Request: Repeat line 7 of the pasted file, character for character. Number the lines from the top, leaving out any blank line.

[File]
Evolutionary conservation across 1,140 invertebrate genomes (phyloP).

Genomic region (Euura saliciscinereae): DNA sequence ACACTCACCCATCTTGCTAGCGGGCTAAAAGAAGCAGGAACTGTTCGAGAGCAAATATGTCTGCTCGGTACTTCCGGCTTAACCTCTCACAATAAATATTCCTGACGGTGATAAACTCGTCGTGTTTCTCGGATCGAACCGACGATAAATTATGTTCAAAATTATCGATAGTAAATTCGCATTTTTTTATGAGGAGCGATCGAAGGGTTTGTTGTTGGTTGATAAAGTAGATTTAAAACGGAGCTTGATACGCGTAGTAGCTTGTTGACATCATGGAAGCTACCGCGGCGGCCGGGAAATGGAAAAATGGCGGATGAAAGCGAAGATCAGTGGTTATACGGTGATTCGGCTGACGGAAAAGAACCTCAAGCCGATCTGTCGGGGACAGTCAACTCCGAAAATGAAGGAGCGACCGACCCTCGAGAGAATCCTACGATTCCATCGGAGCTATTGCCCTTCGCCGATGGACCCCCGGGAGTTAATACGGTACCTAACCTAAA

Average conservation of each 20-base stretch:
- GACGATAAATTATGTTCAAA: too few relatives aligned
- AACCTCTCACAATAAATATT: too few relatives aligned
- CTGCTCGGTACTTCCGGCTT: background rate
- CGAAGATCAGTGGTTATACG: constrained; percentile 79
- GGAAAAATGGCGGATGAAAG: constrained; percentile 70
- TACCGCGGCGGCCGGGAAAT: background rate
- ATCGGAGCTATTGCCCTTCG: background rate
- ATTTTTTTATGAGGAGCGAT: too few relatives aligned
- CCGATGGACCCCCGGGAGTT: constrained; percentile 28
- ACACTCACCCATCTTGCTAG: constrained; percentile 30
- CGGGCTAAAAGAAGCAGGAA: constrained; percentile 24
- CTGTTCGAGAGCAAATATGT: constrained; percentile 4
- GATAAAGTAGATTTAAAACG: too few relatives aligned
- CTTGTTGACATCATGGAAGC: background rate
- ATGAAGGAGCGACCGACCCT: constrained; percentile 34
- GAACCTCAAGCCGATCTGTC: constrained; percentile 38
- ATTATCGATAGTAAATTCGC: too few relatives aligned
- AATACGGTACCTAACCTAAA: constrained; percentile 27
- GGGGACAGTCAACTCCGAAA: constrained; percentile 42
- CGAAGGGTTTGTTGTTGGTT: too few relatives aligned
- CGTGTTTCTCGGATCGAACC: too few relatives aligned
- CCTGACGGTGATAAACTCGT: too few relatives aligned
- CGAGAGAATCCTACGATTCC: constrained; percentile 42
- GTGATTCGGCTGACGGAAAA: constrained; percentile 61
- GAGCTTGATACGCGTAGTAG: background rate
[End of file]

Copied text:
- CGAAGATCAGTGGTTATACG: constrained; percentile 79